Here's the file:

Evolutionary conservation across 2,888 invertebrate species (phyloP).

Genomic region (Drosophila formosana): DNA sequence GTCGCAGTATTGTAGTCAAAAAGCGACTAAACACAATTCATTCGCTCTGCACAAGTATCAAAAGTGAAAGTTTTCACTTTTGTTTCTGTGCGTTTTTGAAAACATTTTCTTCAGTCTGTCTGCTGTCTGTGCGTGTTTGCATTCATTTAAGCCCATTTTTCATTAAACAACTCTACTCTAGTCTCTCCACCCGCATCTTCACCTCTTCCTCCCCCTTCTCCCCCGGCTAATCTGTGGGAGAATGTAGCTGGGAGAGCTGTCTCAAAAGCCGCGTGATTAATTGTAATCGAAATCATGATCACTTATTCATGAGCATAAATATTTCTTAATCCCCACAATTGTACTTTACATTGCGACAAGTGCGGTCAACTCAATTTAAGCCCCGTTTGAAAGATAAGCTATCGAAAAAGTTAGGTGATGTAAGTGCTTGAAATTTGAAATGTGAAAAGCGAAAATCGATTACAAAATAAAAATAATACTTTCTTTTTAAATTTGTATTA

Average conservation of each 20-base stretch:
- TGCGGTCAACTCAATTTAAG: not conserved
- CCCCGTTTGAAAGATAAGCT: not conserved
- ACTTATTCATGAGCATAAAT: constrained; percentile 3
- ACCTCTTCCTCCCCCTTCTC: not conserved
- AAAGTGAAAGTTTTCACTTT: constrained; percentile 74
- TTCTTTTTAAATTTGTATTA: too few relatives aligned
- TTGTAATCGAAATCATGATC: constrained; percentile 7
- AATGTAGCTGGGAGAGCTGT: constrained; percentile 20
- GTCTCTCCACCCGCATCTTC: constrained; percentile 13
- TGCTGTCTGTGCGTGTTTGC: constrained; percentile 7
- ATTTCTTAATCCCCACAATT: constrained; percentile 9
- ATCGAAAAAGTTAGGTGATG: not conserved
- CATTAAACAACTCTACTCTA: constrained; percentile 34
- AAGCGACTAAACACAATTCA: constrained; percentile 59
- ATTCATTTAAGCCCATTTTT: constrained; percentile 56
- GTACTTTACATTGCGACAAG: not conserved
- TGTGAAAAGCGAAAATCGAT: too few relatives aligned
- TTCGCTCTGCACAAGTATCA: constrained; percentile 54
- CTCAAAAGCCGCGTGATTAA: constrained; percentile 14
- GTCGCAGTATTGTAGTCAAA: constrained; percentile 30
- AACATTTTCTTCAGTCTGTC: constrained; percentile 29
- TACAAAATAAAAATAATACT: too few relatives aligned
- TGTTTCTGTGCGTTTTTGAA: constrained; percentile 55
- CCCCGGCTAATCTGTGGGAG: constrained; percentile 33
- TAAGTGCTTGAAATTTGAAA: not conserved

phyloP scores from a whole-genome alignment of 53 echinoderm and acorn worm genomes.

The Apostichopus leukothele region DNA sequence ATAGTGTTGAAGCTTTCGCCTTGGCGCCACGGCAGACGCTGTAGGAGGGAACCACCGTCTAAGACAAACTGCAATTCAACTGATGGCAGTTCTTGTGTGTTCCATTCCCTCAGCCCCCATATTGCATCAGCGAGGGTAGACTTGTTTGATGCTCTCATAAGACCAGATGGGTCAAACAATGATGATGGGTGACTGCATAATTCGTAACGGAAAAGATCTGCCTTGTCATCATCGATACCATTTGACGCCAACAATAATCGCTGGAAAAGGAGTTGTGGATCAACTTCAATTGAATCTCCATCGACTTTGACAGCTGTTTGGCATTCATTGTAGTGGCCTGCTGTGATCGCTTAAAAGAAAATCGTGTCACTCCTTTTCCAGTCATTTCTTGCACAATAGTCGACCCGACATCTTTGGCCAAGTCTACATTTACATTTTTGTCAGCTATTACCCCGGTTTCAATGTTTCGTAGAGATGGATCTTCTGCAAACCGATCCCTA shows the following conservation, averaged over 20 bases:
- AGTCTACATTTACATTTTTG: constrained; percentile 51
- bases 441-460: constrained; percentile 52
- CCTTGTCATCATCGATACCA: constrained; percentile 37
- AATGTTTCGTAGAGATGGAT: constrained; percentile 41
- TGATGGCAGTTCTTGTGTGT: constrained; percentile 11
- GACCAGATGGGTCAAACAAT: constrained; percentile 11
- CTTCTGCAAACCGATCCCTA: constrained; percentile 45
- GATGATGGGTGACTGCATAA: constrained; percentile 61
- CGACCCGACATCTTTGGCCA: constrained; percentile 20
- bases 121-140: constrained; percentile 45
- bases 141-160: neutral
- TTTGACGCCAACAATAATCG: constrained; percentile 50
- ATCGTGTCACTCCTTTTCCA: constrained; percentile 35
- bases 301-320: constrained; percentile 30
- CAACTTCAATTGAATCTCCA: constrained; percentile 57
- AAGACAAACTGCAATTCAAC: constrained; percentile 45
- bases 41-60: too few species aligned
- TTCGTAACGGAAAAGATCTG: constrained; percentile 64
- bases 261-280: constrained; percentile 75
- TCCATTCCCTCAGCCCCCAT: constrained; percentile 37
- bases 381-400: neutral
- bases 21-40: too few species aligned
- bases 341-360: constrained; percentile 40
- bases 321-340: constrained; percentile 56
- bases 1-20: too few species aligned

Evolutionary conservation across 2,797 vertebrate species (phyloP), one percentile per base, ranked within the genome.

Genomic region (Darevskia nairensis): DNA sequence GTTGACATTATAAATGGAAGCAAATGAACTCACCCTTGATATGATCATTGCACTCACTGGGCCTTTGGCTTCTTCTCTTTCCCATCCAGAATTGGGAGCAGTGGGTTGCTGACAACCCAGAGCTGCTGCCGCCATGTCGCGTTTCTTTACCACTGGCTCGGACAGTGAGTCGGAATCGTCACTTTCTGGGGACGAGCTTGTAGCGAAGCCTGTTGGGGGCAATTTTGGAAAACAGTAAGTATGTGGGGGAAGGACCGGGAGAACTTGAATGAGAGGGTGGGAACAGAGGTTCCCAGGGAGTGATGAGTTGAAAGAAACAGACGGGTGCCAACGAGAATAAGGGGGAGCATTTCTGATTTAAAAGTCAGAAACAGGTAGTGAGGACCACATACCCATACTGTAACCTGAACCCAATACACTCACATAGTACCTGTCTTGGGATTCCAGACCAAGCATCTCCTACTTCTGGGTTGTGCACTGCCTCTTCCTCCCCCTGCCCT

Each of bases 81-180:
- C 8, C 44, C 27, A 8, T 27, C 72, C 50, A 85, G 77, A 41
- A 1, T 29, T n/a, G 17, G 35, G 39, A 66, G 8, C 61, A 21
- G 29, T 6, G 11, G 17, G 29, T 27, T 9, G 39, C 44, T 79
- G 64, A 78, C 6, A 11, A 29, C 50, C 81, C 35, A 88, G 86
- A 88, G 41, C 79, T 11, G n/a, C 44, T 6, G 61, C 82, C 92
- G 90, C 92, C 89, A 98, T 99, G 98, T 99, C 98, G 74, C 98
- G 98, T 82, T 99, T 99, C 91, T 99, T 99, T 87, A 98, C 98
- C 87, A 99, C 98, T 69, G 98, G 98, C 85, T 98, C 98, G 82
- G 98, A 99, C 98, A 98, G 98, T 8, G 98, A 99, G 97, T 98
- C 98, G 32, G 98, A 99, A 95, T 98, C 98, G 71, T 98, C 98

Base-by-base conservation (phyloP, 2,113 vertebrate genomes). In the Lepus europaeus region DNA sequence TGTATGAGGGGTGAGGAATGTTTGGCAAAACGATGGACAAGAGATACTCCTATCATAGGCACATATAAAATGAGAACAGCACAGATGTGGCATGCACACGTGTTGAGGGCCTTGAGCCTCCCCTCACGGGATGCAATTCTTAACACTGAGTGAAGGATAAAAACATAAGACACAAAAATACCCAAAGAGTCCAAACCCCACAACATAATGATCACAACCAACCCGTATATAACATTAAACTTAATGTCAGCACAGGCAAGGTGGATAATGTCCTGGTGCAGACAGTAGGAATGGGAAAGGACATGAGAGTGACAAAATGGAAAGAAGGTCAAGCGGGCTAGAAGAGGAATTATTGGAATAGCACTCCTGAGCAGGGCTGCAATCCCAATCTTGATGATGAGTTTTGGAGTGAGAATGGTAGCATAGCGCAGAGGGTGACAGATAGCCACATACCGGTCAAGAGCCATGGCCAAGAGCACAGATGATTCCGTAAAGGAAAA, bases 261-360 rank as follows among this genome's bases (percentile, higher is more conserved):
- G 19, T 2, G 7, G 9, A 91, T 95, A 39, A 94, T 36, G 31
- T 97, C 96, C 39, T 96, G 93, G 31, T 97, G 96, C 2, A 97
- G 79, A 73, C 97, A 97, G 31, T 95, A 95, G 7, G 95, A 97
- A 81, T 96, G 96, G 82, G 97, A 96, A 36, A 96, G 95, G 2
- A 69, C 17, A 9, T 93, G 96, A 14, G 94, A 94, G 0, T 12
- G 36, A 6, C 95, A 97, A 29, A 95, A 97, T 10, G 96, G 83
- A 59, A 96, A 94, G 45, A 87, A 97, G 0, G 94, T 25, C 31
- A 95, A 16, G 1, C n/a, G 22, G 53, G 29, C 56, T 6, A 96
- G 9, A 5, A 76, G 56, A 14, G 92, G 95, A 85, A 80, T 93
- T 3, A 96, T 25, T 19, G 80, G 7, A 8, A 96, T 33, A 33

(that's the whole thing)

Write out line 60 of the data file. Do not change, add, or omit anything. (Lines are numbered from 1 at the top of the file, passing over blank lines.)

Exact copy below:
- A 1, T 29, T n/a, G 17, G 35, G 39, A 66, G 8, C 61, A 21